Summary (from Goodreads): In this riveting debut thriller— the winner of Best First Novel at the 2012 Thriller Awards and a nominee for a Nero Award—the race is on to stop the devastating proliferation of the ultimate bioweapon. Spiral is perfect for fans of Michael Crichton, Douglas Preston, Lincoln Child, and Richard Preston.
When Nobel laureate Liam Connor is found dead at the bottom of one of Ithaca, New York’s famous gorges, his research collaborator, Cornell professor of nanoscience Jake Sterling, refuses to believe it was suicide. Why would one of the world’s most eminent biologists, a eighty-six-year old man in good health who survived some of the darkest days of the Second World War, have chosen to throw himself off a bridge? And who was the mysterious woman caught on camera at the scene? Soon it becomes clear that a cache of supersophisticated nanorobots—each the size of a spider—has disappeared from the dead man’s laboratory.
Stunned by grief, Jake, Liam’s granddaughter, Maggie, and Maggie’s nine-year-old son, Dylan, try to put the pieces together. They uncover ingeniously coded messages Liam left behind pointing toward a devastating secret he gleaned off the shores of war-ravaged Japan and carried for more than sixty years.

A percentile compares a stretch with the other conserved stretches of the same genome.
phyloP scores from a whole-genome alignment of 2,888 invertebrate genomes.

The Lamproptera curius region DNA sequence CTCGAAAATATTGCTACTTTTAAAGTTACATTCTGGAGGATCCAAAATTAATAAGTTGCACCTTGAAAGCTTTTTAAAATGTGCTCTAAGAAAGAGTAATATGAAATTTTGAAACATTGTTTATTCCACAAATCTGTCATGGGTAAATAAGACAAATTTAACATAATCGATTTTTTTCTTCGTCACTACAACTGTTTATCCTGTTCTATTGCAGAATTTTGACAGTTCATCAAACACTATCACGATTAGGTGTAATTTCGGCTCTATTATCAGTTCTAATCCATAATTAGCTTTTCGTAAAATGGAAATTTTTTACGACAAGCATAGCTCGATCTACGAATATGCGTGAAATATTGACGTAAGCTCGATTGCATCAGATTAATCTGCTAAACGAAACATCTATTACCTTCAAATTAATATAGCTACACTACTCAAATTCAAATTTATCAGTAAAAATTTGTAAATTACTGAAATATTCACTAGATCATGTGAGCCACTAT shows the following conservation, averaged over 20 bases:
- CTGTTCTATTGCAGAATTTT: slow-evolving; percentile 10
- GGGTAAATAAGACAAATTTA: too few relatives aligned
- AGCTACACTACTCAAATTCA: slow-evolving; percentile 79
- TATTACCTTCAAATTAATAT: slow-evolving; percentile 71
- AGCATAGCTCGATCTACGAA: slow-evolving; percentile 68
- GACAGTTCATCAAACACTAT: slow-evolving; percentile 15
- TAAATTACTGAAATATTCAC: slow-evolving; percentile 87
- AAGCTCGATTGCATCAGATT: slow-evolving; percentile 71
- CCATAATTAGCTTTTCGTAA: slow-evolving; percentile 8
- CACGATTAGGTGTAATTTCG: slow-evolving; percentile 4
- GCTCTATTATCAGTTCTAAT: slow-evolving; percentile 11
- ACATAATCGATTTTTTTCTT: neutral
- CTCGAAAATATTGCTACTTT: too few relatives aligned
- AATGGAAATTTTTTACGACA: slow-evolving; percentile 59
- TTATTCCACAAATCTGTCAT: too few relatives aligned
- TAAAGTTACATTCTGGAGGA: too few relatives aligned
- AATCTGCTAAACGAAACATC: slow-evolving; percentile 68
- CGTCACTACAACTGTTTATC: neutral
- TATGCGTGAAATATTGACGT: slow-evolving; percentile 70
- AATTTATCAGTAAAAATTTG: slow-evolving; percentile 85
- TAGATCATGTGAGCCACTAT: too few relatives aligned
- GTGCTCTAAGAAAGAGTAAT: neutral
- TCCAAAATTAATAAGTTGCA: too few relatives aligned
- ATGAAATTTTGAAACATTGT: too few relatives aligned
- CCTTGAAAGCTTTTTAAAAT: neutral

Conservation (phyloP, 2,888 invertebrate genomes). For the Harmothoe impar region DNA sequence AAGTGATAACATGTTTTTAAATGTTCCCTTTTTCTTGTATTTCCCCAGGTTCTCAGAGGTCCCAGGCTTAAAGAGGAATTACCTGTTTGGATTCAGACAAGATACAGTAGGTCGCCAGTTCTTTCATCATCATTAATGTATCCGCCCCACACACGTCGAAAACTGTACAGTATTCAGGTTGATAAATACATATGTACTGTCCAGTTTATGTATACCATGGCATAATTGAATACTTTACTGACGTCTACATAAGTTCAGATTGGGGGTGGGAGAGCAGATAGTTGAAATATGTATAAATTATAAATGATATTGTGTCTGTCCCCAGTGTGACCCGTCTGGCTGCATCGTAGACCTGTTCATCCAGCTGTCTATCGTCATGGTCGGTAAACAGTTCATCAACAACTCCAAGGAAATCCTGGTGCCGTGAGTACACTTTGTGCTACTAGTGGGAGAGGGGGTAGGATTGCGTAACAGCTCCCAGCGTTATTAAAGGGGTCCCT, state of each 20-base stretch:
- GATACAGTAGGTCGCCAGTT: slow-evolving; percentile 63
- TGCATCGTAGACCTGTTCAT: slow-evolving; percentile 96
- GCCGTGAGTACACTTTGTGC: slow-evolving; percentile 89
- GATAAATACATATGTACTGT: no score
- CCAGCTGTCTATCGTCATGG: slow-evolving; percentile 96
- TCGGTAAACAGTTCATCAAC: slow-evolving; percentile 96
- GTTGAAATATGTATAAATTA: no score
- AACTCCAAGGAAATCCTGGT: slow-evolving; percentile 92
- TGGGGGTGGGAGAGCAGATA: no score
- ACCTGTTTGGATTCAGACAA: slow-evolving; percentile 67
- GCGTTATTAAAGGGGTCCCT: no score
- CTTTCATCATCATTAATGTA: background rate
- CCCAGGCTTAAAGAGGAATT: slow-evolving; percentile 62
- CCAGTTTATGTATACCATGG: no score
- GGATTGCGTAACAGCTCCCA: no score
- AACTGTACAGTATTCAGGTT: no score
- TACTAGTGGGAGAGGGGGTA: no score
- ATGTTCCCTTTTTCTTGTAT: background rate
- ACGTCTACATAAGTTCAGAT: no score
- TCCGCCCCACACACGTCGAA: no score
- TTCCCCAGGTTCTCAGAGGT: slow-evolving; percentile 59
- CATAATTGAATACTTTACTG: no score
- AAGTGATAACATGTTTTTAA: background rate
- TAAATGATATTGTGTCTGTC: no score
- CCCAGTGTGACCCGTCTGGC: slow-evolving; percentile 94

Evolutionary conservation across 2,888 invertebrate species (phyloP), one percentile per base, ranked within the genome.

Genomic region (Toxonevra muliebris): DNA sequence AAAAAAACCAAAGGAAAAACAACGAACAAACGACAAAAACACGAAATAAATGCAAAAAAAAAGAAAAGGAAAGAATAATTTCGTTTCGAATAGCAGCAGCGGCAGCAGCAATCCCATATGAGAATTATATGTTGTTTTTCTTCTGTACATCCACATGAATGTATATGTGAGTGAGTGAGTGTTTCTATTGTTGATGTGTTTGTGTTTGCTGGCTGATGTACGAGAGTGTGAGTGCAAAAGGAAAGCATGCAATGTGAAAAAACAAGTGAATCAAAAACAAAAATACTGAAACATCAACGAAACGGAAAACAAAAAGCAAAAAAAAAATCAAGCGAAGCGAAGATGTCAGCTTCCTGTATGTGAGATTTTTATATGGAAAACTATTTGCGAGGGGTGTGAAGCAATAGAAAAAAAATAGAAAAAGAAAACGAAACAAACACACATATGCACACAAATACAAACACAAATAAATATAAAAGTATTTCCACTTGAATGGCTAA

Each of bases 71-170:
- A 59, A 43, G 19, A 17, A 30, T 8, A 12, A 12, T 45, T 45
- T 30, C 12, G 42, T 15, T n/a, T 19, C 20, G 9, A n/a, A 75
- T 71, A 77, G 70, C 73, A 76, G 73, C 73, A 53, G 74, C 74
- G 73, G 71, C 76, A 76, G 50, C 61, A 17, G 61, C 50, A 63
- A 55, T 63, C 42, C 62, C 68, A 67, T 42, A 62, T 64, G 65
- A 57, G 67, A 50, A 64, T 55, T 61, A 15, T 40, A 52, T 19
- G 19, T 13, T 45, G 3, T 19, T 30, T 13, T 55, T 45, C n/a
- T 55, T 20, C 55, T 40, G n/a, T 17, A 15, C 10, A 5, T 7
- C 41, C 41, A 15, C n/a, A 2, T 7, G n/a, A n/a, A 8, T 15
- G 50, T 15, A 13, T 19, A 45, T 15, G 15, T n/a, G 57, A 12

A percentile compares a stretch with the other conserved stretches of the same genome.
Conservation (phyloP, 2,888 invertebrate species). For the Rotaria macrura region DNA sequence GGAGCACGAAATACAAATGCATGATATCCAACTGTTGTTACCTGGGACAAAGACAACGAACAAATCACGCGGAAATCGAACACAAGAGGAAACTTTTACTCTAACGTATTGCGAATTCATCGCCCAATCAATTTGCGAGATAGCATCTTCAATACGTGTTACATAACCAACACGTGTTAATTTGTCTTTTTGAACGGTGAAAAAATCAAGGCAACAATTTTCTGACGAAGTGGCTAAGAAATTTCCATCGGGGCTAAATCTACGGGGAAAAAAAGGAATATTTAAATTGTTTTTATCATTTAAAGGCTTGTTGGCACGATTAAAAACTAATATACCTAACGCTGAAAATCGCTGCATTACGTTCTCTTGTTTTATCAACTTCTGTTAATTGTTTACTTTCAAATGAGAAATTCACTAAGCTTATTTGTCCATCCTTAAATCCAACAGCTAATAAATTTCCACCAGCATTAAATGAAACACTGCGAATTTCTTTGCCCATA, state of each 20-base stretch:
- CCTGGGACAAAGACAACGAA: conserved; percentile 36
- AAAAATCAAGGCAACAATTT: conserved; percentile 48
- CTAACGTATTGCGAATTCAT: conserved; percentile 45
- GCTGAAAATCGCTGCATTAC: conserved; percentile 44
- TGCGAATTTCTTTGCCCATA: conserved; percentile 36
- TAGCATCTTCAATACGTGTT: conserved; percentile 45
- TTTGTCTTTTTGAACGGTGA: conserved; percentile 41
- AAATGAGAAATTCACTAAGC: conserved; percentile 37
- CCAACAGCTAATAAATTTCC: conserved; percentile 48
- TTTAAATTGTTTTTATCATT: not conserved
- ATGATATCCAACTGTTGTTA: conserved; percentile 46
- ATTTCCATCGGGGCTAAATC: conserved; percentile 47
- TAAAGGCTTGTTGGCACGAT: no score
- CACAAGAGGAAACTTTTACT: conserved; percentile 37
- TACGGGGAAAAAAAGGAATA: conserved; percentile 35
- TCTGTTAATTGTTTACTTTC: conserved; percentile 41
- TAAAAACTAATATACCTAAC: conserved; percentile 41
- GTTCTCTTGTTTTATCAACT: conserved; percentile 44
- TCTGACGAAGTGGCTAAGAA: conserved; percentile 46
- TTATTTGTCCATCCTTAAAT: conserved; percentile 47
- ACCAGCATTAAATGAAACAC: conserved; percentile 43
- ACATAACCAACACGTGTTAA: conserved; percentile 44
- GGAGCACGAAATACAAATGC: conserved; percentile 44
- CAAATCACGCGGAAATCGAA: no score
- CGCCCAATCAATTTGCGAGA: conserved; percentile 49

What begins as a quest for answers soon leads to a horrifying series of revelations at the crossroads of biological warfare and nanoscience. At this dangerous intersection, a skilled and sadistic assassin, an infamous Japanese war criminal, and a ruthless U.S. government official are all players in a harrowing game of power, treachery, and intrigue—a game whose winner will hold the world’s fate literally in the palm of his hand.
Review: This was a seriously creepy thriller if you are paranoid about biological warfare and terrible diseases like I am. Other than the disturbing torture scenes, I thoroughly enjoyed reading this book and couldn't put it down. The characters had a depth that can be unusual in a thriller, and the science at least seemed like it could be believable. Some things were a little predictable, but overall it was an exciting read.
Rating: 4 stars